Rails Training with Chad Fowler
We covered a lot of ground in the 3-day training course that we planned with Chad Fowler. Much of the material is still sinking in for most of us, but we gleaned a lot of really good information and tips from the event. Some highlights from the three days based on my notes:
- Blocks - Methods that accept blocks can use this construct to clean up after the fact. The File.open and open (as part of open-uri) both accept blocks to automatically close the stream when finished.
- Mix-ins - Using modules provides a handy way to re-use functionality inside different classes.
- RESTful development - This is a big area of interest for us especially since Rails 1.2 was just officially released last week. We're already looking forward to using the ResourceFeeder plugin with 'respond_to' to handle the RSS feeds we previously created by hand.
- Routing - Though the material we covered about named routes existed in Rails 1.1.6, many of us hadn't made full use of it yet – something that we will be leaning on more as we push for more meaningful URLs
- Testing - We're already actively using unit and functional tests (and have been for quite a while), but the intro to Selenium that Chad did really blew us away! We're planning to use the Selenium IDE plugin to Firefox to allow project managers to create their own regression test suites.
- Advanced ActiveRecord - Association scoping is extremely useful to us and promises to clean up our controllers by refactoring logic back into the models. Because of the "leaky abstractions" in Rails, we're now using Nathaniel Talbott's Query Trace plugin to see where we should be auto-loading associations.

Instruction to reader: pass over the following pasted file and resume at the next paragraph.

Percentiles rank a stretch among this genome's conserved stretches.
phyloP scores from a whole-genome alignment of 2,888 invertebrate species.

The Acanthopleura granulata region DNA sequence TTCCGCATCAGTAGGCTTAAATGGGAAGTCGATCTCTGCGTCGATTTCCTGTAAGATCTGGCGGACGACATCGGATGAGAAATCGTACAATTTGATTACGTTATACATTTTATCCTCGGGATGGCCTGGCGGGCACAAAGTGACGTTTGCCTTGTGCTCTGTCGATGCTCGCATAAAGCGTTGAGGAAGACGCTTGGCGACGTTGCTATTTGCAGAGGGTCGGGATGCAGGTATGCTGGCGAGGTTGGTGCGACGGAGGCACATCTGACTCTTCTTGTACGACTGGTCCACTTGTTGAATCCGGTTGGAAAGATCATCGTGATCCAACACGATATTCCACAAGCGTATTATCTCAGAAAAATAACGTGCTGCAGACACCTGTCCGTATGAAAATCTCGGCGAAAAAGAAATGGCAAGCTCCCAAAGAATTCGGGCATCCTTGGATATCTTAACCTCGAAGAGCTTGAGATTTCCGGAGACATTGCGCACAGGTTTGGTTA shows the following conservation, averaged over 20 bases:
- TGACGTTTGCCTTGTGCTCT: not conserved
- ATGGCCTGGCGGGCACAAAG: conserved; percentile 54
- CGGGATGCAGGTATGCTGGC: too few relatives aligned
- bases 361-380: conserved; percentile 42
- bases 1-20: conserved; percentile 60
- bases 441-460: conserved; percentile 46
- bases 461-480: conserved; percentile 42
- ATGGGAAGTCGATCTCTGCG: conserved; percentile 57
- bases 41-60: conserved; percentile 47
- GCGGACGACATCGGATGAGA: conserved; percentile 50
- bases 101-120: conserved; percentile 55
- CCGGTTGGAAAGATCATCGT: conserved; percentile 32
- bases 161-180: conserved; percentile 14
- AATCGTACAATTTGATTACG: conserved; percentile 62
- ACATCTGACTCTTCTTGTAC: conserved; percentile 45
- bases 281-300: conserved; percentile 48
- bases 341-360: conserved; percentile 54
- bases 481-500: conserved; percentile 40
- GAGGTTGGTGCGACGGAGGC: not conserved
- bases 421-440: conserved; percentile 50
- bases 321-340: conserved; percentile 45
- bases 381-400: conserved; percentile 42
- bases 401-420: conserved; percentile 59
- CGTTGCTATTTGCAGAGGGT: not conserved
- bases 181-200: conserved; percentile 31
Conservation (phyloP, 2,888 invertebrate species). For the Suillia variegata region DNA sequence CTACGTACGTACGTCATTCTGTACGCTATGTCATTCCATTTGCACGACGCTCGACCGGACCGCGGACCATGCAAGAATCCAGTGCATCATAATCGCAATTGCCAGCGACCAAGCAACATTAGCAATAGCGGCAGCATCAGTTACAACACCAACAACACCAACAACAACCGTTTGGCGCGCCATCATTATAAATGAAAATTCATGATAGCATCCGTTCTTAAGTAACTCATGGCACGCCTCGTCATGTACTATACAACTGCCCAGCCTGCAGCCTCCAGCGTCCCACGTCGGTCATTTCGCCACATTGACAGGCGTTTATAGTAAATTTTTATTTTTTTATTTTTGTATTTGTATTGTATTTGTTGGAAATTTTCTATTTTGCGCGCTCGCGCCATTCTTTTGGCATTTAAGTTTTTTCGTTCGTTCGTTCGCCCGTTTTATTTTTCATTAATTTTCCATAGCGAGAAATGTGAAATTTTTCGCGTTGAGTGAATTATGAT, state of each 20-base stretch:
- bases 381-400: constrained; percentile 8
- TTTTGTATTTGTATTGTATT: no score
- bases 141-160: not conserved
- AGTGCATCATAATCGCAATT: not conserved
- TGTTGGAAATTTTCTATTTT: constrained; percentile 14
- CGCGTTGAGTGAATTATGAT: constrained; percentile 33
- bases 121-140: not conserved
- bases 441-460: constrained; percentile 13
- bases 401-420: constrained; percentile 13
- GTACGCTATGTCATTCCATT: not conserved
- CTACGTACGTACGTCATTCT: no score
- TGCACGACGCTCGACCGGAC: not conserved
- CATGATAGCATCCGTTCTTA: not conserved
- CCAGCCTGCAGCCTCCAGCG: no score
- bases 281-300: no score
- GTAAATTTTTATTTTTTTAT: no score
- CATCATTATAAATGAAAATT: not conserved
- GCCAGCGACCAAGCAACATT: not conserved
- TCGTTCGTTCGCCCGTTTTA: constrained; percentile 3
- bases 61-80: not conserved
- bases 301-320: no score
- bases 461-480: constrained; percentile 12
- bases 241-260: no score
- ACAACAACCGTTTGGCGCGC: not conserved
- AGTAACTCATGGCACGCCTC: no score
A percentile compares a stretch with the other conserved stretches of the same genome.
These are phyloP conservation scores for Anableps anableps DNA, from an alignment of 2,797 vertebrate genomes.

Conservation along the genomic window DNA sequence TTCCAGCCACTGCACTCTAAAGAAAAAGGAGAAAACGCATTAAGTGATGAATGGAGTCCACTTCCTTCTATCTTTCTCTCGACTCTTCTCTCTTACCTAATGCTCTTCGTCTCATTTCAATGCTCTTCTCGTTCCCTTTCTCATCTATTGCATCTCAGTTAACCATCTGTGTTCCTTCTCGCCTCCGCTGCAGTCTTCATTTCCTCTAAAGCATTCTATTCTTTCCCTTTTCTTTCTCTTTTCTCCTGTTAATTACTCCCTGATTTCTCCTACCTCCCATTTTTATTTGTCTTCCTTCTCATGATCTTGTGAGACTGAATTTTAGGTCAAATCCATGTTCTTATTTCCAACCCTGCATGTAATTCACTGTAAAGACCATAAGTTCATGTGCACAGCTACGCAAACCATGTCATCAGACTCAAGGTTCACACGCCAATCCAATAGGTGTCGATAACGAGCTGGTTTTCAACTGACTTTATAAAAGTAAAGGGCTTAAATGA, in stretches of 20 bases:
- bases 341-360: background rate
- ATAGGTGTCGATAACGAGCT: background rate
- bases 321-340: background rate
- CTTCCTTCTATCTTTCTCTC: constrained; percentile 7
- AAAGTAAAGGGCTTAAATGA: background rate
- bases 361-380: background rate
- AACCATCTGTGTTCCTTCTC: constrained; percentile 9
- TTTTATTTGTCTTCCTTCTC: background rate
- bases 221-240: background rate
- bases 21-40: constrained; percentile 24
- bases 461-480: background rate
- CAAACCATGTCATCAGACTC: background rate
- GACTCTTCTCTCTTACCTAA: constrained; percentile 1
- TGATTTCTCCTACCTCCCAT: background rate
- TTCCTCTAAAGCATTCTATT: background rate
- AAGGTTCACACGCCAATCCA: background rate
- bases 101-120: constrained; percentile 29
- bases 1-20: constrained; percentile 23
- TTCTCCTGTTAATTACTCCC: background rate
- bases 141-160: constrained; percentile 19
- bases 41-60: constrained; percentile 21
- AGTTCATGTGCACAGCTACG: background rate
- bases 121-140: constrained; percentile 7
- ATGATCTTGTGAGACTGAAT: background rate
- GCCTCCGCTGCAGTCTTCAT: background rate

- Debugging Tips - Since 'puts' doesn't work as you might think in your controllers and views, Chad gave a couple really useful tips: add a single 'raise' call in your controller to inspect the state of your app or drop a call to 'debug(var)' into your view. For more advanced debugging, we saw the full power of using 'script/breakpointer' to interact with controllers from an IRB console.
- ActionMailer - We've been using ActionMailer for a while to send out emails from web apps, but the process for reading incoming mail is shockingly simple (much less involved than my previous PHP solution).
- Performance - As we need to increase performance with Rails apps, we will now start looking at pushing session and fragment storage to memcached and pass off resource intensive processing to BackgrounDRb.
- AJAX - Besides looking at RJS, we were introduced to the observe_form and observe_field magic to create auto-updating displays (useful for live searching).